Since WPML turned commercial, wpml.org is dealing with much more traffic. Two weeks ago, our server was running on 95% load and response time was over 10 seconds. With W3TC, our load is back to 5% and response time is around 300ms.
If you’re not familiar with it, W3TC is a site-performance plugin. It includes page cache but that’s just the beginning. Beyond the basic page caching, it also minifies JS and CSS files, compresses everything and runs a CDN (content delivery network). Put together, these functions can speed up a site by a huge factor, allowing complex WordPress sites to cope with high-volume traffic.
Why it’s so important for WordPress sites?
A picture is worth a thousand words. This is how our site loads without any caching (generated by Pingdom Tools):
If you think that this is scary, keep in mind that in reality is was worse. This loading time chart was taken when our server is actually running on 5% load. When it really ran without a cache, the server was cooking at 95% load and processing time was much longer. The first byte took 5 seconds to come out and not 1/2 second like you see in this chart.
To fully display our home-page, our server had to send 77 files. Even this chart, running at 5% server load, ends with a timeout at 30 seconds (see the red lines).
Is it because of sloppy programming and bad design practices? No.
To get your appetite going, here’s what we achieved using all the bells and whistles from W3TC:
The numbers you’re seeing here are correct. A total of 28 files are fetched to display the page. 5 files come from wpml.org (our own server) and the rest come from the CDN (content delivery network). PHP barely needs to do anything to serve this page, except check that it’s in the cache and a few other tiny checks.
The entire page loads in less than 2 seconds and causes load that we can hardly measure on the server. We’re happy, visitors are happy and even Google is happy.
Step 1) Page Cache
The first and most basic thing you’d want to do is enable page caching. Go to Performance, enable W3TC and configure the Page Caching section.
For page caching, we stayed with the basic settings. One thing that we added was to exclude the client account and download sections from the page cache, so that W3TC doesn’t interfere with WPML client accounts and WPML downloads.
If you’re using an opcode cache, W3TC will take advantage of this to further speed your site. We’re not using it, but it’s worthwhile if you’re running complex PHP processing that’s not cached.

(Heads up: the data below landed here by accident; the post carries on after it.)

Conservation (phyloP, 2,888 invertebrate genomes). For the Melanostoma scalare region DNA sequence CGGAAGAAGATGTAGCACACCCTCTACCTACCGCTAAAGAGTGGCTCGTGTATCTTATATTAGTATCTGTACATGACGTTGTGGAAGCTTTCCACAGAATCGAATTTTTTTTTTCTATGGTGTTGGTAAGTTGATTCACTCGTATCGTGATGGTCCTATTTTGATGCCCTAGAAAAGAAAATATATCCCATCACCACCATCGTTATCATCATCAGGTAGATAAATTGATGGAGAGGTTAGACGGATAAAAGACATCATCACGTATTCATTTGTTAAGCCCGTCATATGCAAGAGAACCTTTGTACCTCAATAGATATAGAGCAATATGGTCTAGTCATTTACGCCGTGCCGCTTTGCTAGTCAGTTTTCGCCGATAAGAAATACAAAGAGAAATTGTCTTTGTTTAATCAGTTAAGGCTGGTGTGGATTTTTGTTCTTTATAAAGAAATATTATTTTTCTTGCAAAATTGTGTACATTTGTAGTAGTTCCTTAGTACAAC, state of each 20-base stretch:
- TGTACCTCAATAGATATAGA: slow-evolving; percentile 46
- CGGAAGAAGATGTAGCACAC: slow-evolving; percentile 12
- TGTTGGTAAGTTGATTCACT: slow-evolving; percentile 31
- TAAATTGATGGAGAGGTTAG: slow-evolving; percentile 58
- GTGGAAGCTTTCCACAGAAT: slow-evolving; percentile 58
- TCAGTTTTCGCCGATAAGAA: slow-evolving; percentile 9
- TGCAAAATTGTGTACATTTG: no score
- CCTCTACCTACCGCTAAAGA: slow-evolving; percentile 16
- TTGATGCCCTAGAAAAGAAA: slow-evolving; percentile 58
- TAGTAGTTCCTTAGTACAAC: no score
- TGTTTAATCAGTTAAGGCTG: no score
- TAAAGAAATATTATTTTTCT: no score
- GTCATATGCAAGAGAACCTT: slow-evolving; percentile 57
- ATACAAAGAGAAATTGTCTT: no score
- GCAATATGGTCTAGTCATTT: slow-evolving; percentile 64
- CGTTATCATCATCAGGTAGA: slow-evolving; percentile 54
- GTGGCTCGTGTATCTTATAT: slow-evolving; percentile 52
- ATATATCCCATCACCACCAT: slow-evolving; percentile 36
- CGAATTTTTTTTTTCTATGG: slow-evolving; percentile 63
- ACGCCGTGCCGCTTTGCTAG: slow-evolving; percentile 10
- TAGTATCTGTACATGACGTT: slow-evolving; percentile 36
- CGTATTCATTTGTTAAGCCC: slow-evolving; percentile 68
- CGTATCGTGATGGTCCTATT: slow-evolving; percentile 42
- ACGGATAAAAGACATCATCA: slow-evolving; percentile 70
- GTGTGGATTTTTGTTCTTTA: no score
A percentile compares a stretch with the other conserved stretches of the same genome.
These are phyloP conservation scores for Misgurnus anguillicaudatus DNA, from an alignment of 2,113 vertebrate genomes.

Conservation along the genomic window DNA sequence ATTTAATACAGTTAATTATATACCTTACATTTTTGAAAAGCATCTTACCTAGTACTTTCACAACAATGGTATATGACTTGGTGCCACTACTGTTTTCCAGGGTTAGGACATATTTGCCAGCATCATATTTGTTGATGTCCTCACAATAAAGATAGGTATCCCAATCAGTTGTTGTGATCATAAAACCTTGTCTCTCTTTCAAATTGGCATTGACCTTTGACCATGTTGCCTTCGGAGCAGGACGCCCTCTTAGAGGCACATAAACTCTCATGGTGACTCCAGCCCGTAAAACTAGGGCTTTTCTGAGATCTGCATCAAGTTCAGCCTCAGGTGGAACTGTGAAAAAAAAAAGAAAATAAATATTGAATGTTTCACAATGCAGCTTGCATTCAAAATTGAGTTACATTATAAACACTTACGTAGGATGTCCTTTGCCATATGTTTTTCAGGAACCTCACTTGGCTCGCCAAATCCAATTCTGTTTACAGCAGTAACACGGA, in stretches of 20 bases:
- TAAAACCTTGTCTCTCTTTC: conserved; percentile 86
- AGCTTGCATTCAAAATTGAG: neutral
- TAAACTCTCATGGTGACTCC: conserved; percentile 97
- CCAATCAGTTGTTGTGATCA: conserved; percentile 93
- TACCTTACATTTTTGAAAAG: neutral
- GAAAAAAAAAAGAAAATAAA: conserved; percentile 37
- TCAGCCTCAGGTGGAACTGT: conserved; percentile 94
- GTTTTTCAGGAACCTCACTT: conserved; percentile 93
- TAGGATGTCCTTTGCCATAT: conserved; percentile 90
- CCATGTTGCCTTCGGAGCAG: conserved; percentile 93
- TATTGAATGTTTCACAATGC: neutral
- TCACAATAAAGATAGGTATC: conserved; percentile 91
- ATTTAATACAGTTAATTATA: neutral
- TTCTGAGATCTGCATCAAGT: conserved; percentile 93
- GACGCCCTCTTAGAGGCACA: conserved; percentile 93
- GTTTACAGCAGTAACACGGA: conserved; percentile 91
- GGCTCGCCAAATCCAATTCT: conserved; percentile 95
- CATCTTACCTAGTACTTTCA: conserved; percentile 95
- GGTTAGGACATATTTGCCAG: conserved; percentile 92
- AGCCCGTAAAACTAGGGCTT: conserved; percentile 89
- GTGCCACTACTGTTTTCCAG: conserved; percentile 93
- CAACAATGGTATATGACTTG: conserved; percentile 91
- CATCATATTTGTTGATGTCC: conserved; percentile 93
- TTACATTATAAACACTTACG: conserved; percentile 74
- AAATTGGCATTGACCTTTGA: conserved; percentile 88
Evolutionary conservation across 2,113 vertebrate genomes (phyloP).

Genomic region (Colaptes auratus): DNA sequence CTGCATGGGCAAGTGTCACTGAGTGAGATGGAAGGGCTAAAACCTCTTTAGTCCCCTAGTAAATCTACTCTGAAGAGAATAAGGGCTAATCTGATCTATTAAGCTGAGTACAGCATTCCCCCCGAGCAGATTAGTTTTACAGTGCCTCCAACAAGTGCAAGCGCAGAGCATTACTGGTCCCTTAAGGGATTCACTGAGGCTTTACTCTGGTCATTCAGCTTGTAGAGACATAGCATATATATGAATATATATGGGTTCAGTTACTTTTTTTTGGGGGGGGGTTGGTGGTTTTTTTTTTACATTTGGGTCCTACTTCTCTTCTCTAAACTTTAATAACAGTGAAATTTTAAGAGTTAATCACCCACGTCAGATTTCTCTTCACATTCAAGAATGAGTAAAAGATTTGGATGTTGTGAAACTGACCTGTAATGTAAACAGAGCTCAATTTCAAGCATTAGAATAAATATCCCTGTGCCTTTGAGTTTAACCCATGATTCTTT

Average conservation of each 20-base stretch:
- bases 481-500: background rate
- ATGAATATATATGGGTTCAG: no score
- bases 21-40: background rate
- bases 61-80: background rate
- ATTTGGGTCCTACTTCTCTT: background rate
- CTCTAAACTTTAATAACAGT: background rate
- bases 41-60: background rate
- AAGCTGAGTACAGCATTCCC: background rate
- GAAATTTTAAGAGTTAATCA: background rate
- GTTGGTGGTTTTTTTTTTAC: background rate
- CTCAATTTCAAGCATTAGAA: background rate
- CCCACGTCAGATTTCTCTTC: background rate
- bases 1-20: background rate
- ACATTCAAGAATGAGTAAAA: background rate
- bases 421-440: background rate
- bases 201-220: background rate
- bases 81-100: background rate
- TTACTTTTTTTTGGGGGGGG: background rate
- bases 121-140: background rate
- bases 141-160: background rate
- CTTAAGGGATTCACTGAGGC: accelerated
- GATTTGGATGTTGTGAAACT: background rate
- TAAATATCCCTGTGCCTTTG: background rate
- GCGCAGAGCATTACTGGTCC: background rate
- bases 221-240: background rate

Remember all those CSS and JS files that the theme and plugins add? Now is the time to fix the load they’re causing.
Minify collects multiple resource files, packs them into a single file and compresses it. The result is one larger file instead of dozens of tiny ones.
Even though the total size may shrink by only 50%, the load that this saves is huge. Instead of the browser having to issue multiple HTTP requests and get many tiny files, it issues a single request and gets them all together. This change is probably the biggest contributor to improving your site’s responsiveness — especially to new visitors (who don’t have your CSS and JS cached already).
Click on the Help button at the top of the page. W3TC will run through your entire site and look for resource files. Then, it lets you choose which to combine. Normally, you can select all, but you need to pay some attention to what you’re doing, as this can change the loading order.
Once you’ve selected the CSS and JS files to minify, you need to make sure that their order is correct.
For CSS files, drag files up and down in the list.
The order you see in this list should match the order in which CSS files are loaded without Minify. You can see that in your HTML page source.
W3TC lets you choose which JS files go to the header section and which go to the body. For example, the Google Analytics scripts would go just before , which jQuery goes into the header, as it needs to run first (and outside of the minify list).
Step 3) Content Delivery Network (CDN)
For us, the icing on the cake comes in the form of a beautifully functional CDN.
Configuring and running a CDN is beyond the scope of this post, as it requires setting up and account in a 3rd party service.
For our own sites, we using Amazon S3 for storage and CloudFront for delivery. There are other fine options out there which you can explore and compare.
Once your CDN account is set up, W3TC sends your local files to the CDN and replaces links from your server to the files in the CDN. Then, your server only sends the HTML files and the CDN takes care of the rest.
While your server is a single machine, the CDN is actually a network of servers. It will send the files from the closest server to each visitor. CDNs can serve static files much faster than any single server can. By using a CDN, you improve your visitors’ experience and drastically reduce your server’s bandwidth and network utilization.
You should follow the CDN setup wizard in W3TC. It will help you transfer the media library, theme and plugin resources to the CDN.
Having fun with site performance optimization? Let us know by leaving a comment here!